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Helen, Queen of Pain --OR, Why Artie is So Sensitive

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  • Ed Wells
    http://www.post-gazette.com/healthscience/20010129smartmice4.asp Mice genetically modified to be smarter may feel more pain Monday, January 29, 2001 By Byron
    Message 1 of 1 , Jan 29, 2001
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      http://www.post-gazette.com/healthscience/20010129smartmice4.asp

      Mice genetically
      modified to be smarter
      may feel more pain

      Monday, January 29,
      2001

      By Byron Spice, Science
      Editor, Post-Gazette

      Mice that have been
      genetically modified to boost their memory and learning
      abilities may not only
      be smarter than the average mouse, but painfully so.

      A new study by
      neuroscientists at Washington University School of Medicine
      in St. Louis found that
      the same brain cell modification that made the so-called
      "Doogie" mice smarter
      may also have sensitized them to chronic pain.

      The study findings,
      being published in the February issue of the journal Nature
      Neuroscience, are not
      clearcut. The researchers found evidence that
      persistent pain seemed
      to be enhanced and that the mice even responded to
      what should have been
      non-painful touches. But it's also possible that the mice
      might have been
      displaying a learned response, rather than feeling actual pain.

      But the study is a
      cautionary reminder that genetic manipulations meant to
      enhance a desirable
      trait can have side effects that may prove detrimental,
      said Min Zhuo, a
      neuroscientist and one of the lead scientists of the
      Washington University
      study.

      Genetic enhancement,
      such as designer babies, is something that most
      scientists insist is
      still far in the future. A national panel of experts last year
      concluded that
      inheritable genetic modifications are not yet safe and should be
      banned until procedures
      and standards are in place. And no one claims to
      know precisely which
      genetic changes are necessary to safely make a person
      smarter, more charming
      or a more talented athlete, musician or writer.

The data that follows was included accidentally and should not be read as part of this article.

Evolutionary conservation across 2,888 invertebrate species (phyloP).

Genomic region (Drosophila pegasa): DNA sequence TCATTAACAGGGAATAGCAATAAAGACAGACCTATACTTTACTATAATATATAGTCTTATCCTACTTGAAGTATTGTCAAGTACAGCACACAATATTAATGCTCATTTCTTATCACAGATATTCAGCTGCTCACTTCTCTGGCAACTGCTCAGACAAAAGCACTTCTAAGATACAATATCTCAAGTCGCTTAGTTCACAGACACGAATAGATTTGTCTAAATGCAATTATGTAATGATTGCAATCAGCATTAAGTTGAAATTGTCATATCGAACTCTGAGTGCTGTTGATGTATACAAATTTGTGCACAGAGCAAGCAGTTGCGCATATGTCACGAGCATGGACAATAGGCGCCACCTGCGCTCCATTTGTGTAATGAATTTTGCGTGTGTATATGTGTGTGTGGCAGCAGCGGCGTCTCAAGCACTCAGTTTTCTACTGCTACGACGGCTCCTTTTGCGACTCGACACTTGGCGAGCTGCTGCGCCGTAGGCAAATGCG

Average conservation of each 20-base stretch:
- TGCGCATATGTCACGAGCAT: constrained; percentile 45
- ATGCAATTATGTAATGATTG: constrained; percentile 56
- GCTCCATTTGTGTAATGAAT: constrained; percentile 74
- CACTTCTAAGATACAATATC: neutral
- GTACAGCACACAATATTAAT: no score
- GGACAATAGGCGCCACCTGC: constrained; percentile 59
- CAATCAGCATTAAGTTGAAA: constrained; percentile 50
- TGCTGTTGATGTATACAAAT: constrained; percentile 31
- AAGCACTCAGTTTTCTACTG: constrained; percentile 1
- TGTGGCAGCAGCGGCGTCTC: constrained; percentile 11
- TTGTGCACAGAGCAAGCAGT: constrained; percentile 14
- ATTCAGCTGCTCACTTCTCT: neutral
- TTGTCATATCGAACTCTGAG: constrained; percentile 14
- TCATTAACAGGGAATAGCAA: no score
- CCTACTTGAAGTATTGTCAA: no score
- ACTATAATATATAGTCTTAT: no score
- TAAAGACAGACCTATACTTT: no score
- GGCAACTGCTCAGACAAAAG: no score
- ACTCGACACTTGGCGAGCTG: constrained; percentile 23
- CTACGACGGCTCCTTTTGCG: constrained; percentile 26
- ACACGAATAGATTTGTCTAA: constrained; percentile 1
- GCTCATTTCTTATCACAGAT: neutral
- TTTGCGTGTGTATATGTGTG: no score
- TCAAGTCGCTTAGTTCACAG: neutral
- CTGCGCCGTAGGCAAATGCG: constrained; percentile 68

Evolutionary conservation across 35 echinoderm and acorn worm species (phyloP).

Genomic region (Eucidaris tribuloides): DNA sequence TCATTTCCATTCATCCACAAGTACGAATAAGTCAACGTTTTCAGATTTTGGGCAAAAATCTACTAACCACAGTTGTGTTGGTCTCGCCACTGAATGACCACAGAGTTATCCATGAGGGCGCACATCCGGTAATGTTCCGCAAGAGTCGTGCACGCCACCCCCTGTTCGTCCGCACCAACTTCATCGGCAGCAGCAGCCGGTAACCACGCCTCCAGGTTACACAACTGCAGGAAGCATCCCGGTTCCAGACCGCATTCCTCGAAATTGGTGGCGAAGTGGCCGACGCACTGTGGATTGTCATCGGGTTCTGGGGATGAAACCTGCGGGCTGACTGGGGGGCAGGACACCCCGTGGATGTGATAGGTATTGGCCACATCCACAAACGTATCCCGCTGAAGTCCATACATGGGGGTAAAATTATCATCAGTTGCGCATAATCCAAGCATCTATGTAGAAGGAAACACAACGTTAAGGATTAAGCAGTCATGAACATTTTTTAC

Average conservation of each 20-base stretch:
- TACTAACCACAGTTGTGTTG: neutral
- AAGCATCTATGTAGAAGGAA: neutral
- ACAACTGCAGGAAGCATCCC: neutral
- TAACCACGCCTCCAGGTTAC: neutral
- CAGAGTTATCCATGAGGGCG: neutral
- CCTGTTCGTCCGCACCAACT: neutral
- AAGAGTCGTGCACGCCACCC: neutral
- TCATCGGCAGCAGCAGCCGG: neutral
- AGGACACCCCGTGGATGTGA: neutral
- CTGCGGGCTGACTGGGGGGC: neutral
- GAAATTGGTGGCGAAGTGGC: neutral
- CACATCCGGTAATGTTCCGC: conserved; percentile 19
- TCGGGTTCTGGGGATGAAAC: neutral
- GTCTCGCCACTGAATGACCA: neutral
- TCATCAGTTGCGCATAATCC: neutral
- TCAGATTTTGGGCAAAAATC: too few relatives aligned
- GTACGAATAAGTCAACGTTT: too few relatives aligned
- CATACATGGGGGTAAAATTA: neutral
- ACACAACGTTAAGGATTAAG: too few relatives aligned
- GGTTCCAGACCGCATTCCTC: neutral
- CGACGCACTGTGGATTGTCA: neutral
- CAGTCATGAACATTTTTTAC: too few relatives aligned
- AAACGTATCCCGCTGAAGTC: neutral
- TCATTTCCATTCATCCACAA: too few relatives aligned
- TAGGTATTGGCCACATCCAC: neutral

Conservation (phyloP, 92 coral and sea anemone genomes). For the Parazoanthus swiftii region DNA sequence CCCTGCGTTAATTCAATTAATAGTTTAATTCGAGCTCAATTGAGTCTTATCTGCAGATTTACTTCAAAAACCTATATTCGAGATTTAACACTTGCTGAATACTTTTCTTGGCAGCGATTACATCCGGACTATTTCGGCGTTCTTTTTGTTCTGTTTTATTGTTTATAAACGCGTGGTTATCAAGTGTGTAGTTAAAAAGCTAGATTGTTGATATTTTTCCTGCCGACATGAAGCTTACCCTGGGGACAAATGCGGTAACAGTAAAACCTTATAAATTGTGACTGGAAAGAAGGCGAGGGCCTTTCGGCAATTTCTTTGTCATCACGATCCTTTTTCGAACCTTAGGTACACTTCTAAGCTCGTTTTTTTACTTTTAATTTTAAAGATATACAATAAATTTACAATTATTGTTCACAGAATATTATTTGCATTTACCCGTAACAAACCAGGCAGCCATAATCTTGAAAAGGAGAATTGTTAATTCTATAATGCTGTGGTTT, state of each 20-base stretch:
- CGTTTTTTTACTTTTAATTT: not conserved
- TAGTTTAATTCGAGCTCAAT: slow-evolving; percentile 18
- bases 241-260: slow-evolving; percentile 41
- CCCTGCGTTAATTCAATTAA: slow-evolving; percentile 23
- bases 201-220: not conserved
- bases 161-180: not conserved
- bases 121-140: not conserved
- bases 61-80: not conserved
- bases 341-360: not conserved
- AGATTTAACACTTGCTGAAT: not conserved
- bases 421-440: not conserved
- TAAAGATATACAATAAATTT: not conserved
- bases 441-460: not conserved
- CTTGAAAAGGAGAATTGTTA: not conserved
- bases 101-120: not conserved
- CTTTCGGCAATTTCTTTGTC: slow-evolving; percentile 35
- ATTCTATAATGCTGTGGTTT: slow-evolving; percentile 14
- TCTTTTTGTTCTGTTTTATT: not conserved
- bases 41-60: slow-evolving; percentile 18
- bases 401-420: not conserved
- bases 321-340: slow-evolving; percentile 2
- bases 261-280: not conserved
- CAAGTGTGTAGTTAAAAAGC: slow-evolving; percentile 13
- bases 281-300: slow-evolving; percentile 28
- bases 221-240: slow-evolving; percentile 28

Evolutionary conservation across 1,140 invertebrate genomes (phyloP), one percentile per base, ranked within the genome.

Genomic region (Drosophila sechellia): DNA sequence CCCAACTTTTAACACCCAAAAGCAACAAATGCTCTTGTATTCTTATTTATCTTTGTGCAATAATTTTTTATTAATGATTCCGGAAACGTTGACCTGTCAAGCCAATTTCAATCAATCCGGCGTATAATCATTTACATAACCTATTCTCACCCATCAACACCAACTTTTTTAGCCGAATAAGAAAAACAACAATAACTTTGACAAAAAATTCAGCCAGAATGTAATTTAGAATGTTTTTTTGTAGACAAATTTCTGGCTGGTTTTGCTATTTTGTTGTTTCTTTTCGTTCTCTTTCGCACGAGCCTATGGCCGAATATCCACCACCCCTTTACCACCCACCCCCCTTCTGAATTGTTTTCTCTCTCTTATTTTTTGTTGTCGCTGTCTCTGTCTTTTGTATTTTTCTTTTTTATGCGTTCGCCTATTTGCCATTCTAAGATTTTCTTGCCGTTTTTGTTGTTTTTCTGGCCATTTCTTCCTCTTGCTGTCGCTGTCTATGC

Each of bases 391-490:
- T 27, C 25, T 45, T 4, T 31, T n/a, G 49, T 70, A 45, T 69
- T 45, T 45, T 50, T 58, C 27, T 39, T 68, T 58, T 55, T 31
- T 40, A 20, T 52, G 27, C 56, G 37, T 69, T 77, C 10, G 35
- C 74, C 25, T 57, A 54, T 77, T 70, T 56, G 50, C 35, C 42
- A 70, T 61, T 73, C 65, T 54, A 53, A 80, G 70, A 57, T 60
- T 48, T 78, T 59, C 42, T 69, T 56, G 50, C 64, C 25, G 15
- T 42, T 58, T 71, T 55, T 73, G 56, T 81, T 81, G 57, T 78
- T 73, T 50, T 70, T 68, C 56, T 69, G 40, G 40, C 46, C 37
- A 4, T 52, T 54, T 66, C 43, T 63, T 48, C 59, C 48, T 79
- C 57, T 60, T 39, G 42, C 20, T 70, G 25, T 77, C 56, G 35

Nevertheless, the
      recent news that Oregon scientists have transferred a
      foreign gene into a
      near relative of humans, a rhesus monkey, has renewed
      speculation about
      designer babies. The earlier creation of the smart mouse,
      announced in September
      1999, likewise seemed to suggest that increasing
      intelligence by genetic
      changes might turn out to be relatively simple.

      That was an
      understandable reaction, admits Joe Tsien, the Princeton
      University
      neurobiologist whose team developed the smart mouse. But that
      wasn't the team's
      intention, or conclusion. Rather, they created the mouse
      strain, dubbed Doogie
      after the precocious TV character Doogie Howser, to
      test a 50-year-old
      theory about how memory works.

      Scientists had
      speculated that memories are stored and behaviors are learned
      by strengthening or
      weakening various connections between brain cells in the
      forebrain. Proteins on
      the surface of brain cells, called NMDA receptors,
      were known to play a
      role in changing the strength of these interconnections.

      So Tsien created a
      mouse with extra copies of NR2B, a gene that produces
      one type of NMDA
      receptor. Tests, including some by Zhuo, showed that the
      mice did indeed have
      better memory and more learning ability, as predicted
      by the theory.

      That did not
      necessarily make the mice more intelligent, Tsien emphasized last
      week. "Learning and
      memory is just one component of intelligence," he said.
      But it did suggest that
      memory and learning might be enhanced by drugs that
      targeted the NR2B gene.

      The researchers
      realized, however, that the same changes in brain
      interconnections that
      affected memory also could affect pain perception, or
      even contribute to drug
      addictions.

      In the latest
      experiments, Zhuo and his colleagues in St. Louis found that the
      Doogie mice responded
      to acute pain, such as hot and cold, in the same way
      as regular mice. But
      when their hind paws were injected with substances that
      cause prolonged
      discomfort and inflammation, the researchers noticed that the
      transgenic mice
      displayed more painful reactions or would withdraw their
      paws when touched, even
      thought the amount of inflammation was the same.

      Based on that evidence,
      Tsien isn't sure the transgenic mice necessarily are
      feeling greater chronic
      pain. "I'm not sure if that produces a perception of pain
      or records a memory of
      pain," he said. They may simply have learned better
      than other mice what to
      expect of certain painful experiences.

      If the mice are feeling
      greater chronic pain, however, the experiment may
      serve not only as a
      warning about the side effects of genetic modification, but
      provide a clue to
      treatment of chronic pain. Rather than using opiates that
      numb chronic pain
      sufferers and make them sleepy, it may be possible to
      design drugs that
      target NR2B instead, relieving chronic pain while preserving
      protective reflex
      responses to acute pain.
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